Jeannie Catchpole and Steve Behal are proof positive that love and life are capable of reflecting the zenith of union through art.
Their extraordinarily passionate and collaborative marriage is unusual in almost every aspect as it insists on stepping outside the box of proprietary ego and offers us the opportunity to witness predestined union on the canvas of their art and in their lives.
Born within 40 miles of each other outside Toronto, they attended the same college, majored in different areas of art but never met until fate temporarily united them at the prestigious Canada’s Cup Match Race held at the Royal Canadian Yacht Club. Steve: a renaissance man, painter, actor, writer and a multiple award winning photojournalist. Jeannie: a nationally honored, multiple award winning, cutting edge graphic artist and painter. Both were accomplished sailing enthusiasts and as fate would have it, had been recruited to utilize their talents at the elegant and internationally renowned yachting event.
Jeannie was happily married and Steve was decidedly single. For the next three years each found a seemingly endless commonality in personal tastes, film appreciation and artistic perspective but then separated as Catchpole moved to Sun Valley, Idaho with her husband and Behal remained in Toronto moving forward with his increasingly popular photographs of world celebrities, Royals, politicians, iconic events and even notorious book covers….
The two had no contact at all for the next 20 years yet their respective lives paralleled one another in a near eerie fashion. Both felt compelled to reroute their respective forms of artistic expression. Jeannie, with an enviable client list to her credit, had honed her extraordinary fine art training and had become a lauded watercolorist specializing in sumptuous landscapes and compelling portraiture. Her international client base would have left many talented artists to remain content to continue in their praised medium but Catchpole felt this “undeniable need…. a not to be ignored force” within her that demanded an artistic transformation that would send her beyond the confines of her traditional schooling and into the limitless frontier of the abstract.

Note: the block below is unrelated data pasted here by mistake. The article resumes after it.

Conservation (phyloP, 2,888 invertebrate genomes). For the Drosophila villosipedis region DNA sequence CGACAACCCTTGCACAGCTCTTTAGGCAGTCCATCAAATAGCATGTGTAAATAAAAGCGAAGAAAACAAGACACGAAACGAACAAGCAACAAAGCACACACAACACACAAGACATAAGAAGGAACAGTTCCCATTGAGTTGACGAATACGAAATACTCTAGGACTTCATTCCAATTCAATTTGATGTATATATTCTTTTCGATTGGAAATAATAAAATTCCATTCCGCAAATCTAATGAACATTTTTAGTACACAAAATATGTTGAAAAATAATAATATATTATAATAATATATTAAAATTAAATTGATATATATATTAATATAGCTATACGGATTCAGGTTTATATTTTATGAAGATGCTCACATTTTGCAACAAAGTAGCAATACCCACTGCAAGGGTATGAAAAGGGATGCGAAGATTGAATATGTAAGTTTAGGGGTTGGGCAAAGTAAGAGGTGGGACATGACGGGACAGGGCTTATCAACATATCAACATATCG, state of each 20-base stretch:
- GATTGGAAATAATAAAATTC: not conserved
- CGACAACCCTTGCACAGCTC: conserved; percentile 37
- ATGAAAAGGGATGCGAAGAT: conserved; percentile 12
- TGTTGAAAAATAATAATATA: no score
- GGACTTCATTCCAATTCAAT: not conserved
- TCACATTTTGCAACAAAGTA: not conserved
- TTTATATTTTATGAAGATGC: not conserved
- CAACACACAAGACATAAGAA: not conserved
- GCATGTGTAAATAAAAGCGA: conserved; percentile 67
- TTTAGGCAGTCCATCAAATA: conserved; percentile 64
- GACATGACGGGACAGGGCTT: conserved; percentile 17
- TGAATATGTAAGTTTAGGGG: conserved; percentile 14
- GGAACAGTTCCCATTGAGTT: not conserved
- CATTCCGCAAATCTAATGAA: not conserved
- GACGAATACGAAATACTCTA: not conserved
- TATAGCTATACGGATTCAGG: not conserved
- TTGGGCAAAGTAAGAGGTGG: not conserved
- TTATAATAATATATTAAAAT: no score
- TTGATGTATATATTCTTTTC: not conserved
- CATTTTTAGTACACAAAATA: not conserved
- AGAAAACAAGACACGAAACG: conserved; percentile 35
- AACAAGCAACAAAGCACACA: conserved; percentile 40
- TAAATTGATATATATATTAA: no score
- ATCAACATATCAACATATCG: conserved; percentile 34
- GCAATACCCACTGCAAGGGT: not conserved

Concurrently, Behal continued to practice his ancillary passions for painting, writing and art photography but shifted his creative focus from his highly lauded photojournalism to the acting craft. He progressed and earned roles playing opposite talents such as Al Pacino and Collin Farrell in The Recruit and Rene Zellweger in the Academy Award winning film, Chicago. He was cast in edgy character parts in episodic television and found satisfaction in the theater as both an actor and a director. When asked why he chose to channel his energies from his established and successful career as a photojournalist to the uncharted and often difficult world of the acting profession, he said, “to ignore the need would have been to surrender to fear… that his very core demanded that he be free from the confines of the familiar and delve into the unknown recesses of himself.”
We see both Catchpole and Behal seeking freedom through art; both seemingly answering to a similar muse while totally unaware of the others journey. The extraordinary similarities of creative need and transformation are unmistakable while in real time they both pursue astoundingly similar paths of another form, one of personal retrieval. Catchpole is now single and Behal, having been married briefly is seeking a solution to the conundrum of what he needs for a peaceful partnership with himself and another.
In 2007, Jeannie Catchpole is working on a very large acrylic abstract in her Sun Valley studio. The piece has consumed her attention for over 18 months. Like all art it has a sentience and this one simply refuses to be compliant and “allow closure”. Without any rational reason, Jeannie thinks of Steve. She laughs when recounting the moment, “I hadn’t thought about this guy in 20 years but he might as well have been standing in my studio.” Considering the circumstances and most importantly the nature of both Catchpole and Behal, it seems almost inconceivable that she would do anything other than simply step to her computer and Google him. She sends him a message informing him that her life will be taking her to Toronto in the near future and would he like to meet. She waits for an answer.